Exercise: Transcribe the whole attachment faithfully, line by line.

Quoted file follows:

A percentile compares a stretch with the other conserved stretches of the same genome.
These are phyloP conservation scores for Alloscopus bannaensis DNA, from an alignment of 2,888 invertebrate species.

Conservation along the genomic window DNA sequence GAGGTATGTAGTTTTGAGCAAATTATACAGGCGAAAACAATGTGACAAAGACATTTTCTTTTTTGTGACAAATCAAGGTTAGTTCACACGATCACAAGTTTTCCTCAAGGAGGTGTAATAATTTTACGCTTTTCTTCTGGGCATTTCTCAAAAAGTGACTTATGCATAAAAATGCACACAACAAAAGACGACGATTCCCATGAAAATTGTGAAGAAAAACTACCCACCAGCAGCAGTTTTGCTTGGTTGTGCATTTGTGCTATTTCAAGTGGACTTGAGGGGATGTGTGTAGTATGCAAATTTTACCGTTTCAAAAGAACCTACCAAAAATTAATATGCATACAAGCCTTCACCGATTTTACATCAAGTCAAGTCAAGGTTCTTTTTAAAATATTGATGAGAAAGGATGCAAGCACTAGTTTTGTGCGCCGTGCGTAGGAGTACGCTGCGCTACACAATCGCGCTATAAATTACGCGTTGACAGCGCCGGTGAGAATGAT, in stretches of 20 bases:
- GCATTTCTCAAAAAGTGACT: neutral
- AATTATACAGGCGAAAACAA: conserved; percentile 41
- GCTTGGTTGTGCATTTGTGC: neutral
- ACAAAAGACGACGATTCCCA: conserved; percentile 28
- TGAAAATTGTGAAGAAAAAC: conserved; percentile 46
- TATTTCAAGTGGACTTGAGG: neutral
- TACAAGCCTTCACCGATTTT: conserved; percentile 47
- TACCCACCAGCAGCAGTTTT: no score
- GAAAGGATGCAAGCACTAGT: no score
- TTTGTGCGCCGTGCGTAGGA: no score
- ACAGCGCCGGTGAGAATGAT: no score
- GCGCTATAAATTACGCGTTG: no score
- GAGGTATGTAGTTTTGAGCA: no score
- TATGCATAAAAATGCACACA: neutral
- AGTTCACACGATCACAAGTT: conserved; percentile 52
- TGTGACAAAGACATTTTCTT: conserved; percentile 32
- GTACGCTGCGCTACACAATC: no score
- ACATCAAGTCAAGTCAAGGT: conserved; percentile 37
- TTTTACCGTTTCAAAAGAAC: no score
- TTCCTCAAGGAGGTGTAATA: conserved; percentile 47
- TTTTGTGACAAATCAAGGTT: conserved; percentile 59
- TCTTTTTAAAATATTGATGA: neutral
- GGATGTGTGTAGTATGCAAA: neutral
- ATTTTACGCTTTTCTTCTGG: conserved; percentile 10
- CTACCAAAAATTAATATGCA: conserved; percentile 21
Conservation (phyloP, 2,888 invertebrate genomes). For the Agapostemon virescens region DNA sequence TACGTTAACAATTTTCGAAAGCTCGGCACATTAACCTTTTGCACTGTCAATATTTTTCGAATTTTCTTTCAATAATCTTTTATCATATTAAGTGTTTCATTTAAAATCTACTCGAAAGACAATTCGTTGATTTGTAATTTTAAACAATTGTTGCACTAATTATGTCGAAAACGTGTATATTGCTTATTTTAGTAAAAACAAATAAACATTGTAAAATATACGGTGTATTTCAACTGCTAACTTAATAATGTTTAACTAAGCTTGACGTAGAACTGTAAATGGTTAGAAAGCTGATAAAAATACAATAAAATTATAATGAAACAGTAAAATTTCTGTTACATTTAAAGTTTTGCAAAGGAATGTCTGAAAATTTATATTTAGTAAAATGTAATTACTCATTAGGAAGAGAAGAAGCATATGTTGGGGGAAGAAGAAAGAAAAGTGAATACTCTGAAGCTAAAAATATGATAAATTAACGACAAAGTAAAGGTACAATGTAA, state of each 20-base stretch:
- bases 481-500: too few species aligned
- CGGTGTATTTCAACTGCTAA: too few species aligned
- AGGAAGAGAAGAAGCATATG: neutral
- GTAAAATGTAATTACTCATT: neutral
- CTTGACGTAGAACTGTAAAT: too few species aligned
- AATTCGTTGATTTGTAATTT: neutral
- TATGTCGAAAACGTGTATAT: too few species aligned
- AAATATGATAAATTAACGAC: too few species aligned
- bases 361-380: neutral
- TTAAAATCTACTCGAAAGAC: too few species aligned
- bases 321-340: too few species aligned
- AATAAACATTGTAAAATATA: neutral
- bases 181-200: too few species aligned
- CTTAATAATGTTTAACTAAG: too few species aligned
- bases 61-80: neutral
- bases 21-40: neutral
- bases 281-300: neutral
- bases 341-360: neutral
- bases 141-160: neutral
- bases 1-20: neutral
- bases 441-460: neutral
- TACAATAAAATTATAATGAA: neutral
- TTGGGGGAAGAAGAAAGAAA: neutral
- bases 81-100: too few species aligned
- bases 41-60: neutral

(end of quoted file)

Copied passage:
A percentile compares a stretch with the other conserved stretches of the same genome.
These are phyloP conservation scores for Alloscopus bannaensis DNA, from an alignment of 2,888 invertebrate species.

Conservation along the genomic window DNA sequence GAGGTATGTAGTTTTGAGCAAATTATACAGGCGAAAACAATGTGACAAAGACATTTTCTTTTTTGTGACAAATCAAGGTTAGTTCACACGATCACAAGTTTTCCTCAAGGAGGTGTAATAATTTTACGCTTTTCTTCTGGGCATTTCTCAAAAAGTGACTTATGCATAAAAATGCACACAACAAAAGACGACGATTCCCATGAAAATTGTGAAGAAAAACTACCCACCAGCAGCAGTTTTGCTTGGTTGTGCATTTGTGCTATTTCAAGTGGACTTGAGGGGATGTGTGTAGTATGCAAATTTTACCGTTTCAAAAGAACCTACCAAAAATTAATATGCATACAAGCCTTCACCGATTTTACATCAAGTCAAGTCAAGGTTCTTTTTAAAATATTGATGAGAAAGGATGCAAGCACTAGTTTTGTGCGCCGTGCGTAGGAGTACGCTGCGCTACACAATCGCGCTATAAATTACGCGTTGACAGCGCCGGTGAGAATGAT, in stretches of 20 bases:
- GCATTTCTCAAAAAGTGACT: neutral
- AATTATACAGGCGAAAACAA: conserved; percentile 41
- GCTTGGTTGTGCATTTGTGC: neutral
- ACAAAAGACGACGATTCCCA: conserved; percentile 28
- TGAAAATTGTGAAGAAAAAC: conserved; percentile 46
- TATTTCAAGTGGACTTGAGG: neutral
- TACAAGCCTTCACCGATTTT: conserved; percentile 47
- TACCCACCAGCAGCAGTTTT: no score
- GAAAGGATGCAAGCACTAGT: no score
- TTTGTGCGCCGTGCGTAGGA: no score
- ACAGCGCCGGTGAGAATGAT: no score
- GCGCTATAAATTACGCGTTG: no score
- GAGGTATGTAGTTTTGAGCA: no score
- TATGCATAAAAATGCACACA: neutral
- AGTTCACACGATCACAAGTT: conserved; percentile 52
- TGTGACAAAGACATTTTCTT: conserved; percentile 32
- GTACGCTGCGCTACACAATC: no score
- ACATCAAGTCAAGTCAAGGT: conserved; percentile 37
- TTTTACCGTTTCAAAAGAAC: no score
- TTCCTCAAGGAGGTGTAATA: conserved; percentile 47
- TTTTGTGACAAATCAAGGTT: conserved; percentile 59
- TCTTTTTAAAATATTGATGA: neutral
- GGATGTGTGTAGTATGCAAA: neutral
- ATTTTACGCTTTTCTTCTGG: conserved; percentile 10
- CTACCAAAAATTAATATGCA: conserved; percentile 21
Conservation (phyloP, 2,888 invertebrate genomes). For the Agapostemon virescens region DNA sequence TACGTTAACAATTTTCGAAAGCTCGGCACATTAACCTTTTGCACTGTCAATATTTTTCGAATTTTCTTTCAATAATCTTTTATCATATTAAGTGTTTCATTTAAAATCTACTCGAAAGACAATTCGTTGATTTGTAATTTTAAACAATTGTTGCACTAATTATGTCGAAAACGTGTATATTGCTTATTTTAGTAAAAACAAATAAACATTGTAAAATATACGGTGTATTTCAACTGCTAACTTAATAATGTTTAACTAAGCTTGACGTAGAACTGTAAATGGTTAGAAAGCTGATAAAAATACAATAAAATTATAATGAAACAGTAAAATTTCTGTTACATTTAAAGTTTTGCAAAGGAATGTCTGAAAATTTATATTTAGTAAAATGTAATTACTCATTAGGAAGAGAAGAAGCATATGTTGGGGGAAGAAGAAAGAAAAGTGAATACTCTGAAGCTAAAAATATGATAAATTAACGACAAAGTAAAGGTACAATGTAA, state of each 20-base stretch:
- bases 481-500: too few species aligned
- CGGTGTATTTCAACTGCTAA: too few species aligned
- AGGAAGAGAAGAAGCATATG: neutral
- GTAAAATGTAATTACTCATT: neutral
- CTTGACGTAGAACTGTAAAT: too few species aligned
- AATTCGTTGATTTGTAATTT: neutral
- TATGTCGAAAACGTGTATAT: too few species aligned
- AAATATGATAAATTAACGAC: too few species aligned
- bases 361-380: neutral
- TTAAAATCTACTCGAAAGAC: too few species aligned
- bases 321-340: too few species aligned
- AATAAACATTGTAAAATATA: neutral
- bases 181-200: too few species aligned
- CTTAATAATGTTTAACTAAG: too few species aligned
- bases 61-80: neutral
- bases 21-40: neutral
- bases 281-300: neutral
- bases 341-360: neutral
- bases 141-160: neutral
- bases 1-20: neutral
- bases 441-460: neutral
- TACAATAAAATTATAATGAA: neutral
- TTGGGGGAAGAAGAAAGAAA: neutral
- bases 81-100: too few species aligned
- bases 41-60: neutral